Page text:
Walking up a hill along a favorite trail of ours for the first time since losing the other half of our in my walks, my long time friend, “Frosty, ” I was stopped by a fellow walker. An older gentleman I imagined to be in their 70’s who told me they had to stop half way up the hill to catch their breath. I laughed and said I too felt like stopping . My intention was to pass by and keep walking.
He got my attention when he went on to say he was 94 and had walked the full 2 mile course the day before. Today he thought he wouldn’t go the complete course. He started walking with me and part of me was wanting to carry on alone as I had remembered Frosty and was feeling some emotions.
Rather than feel any resentment I decided to share the loss with him and not feel blocked by him in joining me in this inaugural walk without my pooch. To my surprise he shared back with me he just lost his wife a few months before. She was 94 and they had been together 69 years. She had begun to experience dementia, fell and broke her hip and decided that this wasn’t the way she wanted to live. She took matters into her own hands and stopped eating. Seven days later she passed away. He downsized, bought a new condo and only the day before bought a new Nissan and planned a drive to Campbell River to see his daughter for her 65th birthday. He missed his wife and went on to say the evenings were difficult with no one to sit and talk with.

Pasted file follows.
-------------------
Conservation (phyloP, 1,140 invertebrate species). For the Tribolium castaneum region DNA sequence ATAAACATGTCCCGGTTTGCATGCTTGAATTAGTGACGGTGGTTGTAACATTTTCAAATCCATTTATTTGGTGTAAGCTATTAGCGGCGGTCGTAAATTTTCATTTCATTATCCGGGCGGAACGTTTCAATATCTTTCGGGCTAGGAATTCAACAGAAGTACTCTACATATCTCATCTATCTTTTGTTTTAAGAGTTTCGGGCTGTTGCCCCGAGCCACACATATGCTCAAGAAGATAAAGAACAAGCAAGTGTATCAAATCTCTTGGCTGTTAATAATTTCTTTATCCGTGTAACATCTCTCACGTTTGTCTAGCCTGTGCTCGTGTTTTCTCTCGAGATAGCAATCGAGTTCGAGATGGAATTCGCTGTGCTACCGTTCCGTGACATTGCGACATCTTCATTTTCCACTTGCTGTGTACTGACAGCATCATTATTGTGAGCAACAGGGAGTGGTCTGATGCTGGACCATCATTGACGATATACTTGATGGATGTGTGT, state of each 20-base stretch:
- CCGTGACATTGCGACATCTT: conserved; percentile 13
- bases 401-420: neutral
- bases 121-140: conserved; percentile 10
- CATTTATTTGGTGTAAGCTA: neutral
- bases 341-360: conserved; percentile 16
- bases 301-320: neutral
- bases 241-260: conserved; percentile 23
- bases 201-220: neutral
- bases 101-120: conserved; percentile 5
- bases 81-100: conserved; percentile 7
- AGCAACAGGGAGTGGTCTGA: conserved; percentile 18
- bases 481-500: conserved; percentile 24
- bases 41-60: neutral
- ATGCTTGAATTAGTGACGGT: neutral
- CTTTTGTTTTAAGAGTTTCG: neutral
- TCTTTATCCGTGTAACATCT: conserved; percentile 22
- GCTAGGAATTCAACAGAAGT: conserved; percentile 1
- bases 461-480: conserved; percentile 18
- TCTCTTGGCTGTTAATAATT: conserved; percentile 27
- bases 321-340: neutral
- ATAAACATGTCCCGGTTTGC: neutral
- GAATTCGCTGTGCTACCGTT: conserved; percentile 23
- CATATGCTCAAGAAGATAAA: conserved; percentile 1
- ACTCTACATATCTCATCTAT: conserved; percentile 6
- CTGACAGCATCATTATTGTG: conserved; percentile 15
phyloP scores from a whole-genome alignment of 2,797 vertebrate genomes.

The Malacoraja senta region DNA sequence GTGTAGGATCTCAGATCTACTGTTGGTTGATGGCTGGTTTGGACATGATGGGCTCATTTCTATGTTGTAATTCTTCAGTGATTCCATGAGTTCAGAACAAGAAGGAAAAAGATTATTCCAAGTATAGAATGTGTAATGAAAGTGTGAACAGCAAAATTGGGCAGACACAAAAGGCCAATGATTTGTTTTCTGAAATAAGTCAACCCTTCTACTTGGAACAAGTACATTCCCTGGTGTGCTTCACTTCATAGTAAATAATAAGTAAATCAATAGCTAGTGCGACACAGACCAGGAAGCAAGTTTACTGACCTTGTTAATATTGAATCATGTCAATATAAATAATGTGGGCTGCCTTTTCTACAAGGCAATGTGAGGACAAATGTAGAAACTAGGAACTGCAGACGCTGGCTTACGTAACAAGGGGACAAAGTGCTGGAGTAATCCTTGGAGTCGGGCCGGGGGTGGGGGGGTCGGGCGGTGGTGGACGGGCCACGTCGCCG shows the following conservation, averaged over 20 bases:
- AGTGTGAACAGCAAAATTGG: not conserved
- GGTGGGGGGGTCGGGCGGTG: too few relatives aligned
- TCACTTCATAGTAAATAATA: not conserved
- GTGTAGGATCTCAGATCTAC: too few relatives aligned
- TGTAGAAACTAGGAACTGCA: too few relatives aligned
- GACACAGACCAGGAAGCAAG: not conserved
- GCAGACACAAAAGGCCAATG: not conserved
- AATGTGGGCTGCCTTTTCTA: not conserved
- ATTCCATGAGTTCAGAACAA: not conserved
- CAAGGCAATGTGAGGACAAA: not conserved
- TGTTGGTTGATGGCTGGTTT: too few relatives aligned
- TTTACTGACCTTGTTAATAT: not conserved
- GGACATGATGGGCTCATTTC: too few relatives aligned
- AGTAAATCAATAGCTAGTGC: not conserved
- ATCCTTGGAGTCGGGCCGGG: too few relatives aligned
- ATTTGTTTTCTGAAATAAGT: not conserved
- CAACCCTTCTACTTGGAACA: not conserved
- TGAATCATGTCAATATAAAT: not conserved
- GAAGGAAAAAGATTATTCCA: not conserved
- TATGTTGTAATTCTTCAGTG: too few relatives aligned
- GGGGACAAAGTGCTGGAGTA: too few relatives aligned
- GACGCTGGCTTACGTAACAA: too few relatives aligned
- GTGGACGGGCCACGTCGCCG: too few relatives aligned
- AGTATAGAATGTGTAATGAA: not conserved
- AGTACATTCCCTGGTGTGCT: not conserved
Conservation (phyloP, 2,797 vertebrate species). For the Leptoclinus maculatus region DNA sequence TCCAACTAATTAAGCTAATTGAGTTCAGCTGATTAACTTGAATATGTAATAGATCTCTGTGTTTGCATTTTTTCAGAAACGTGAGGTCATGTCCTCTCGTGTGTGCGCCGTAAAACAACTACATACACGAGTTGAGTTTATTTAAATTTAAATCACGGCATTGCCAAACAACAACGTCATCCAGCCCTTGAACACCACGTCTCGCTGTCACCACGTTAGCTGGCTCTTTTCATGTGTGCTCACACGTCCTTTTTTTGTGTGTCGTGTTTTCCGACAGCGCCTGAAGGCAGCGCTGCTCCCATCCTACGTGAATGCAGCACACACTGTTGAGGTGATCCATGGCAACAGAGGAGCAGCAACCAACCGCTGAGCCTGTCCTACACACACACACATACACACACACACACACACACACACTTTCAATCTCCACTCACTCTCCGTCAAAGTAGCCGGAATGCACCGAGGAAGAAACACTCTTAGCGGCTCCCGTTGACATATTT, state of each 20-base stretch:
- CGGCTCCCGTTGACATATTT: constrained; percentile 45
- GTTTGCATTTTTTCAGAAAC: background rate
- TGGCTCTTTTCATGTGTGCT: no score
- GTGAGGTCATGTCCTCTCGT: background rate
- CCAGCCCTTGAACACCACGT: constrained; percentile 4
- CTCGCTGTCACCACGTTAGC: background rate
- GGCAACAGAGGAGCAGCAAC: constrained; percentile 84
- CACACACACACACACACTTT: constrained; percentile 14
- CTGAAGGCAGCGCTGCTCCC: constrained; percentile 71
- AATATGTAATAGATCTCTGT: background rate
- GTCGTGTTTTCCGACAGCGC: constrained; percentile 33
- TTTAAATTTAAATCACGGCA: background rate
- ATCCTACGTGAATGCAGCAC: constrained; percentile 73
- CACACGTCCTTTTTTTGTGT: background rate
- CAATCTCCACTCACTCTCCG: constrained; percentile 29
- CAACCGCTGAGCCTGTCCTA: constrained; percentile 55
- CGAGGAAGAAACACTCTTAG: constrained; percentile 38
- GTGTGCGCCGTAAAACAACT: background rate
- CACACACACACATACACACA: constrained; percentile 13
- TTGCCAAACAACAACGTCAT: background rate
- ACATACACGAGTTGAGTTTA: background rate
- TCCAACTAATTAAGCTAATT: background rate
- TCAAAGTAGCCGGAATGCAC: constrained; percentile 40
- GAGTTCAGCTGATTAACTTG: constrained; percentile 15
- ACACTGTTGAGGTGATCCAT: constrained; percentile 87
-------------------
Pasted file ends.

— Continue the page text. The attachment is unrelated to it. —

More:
By this time we had walked a quarter of the trail and came to a row of benches and he decided to sit down for a while. We both had smiles and wished each other well and I was able to speed my walk up. I would like to say only a fraction though. Imagine if I had simply walked by quickly as was my habit and had not connected. It would have been a loss of what seemed an important moment of connection, inspiration and wonder!
Take a moment for this: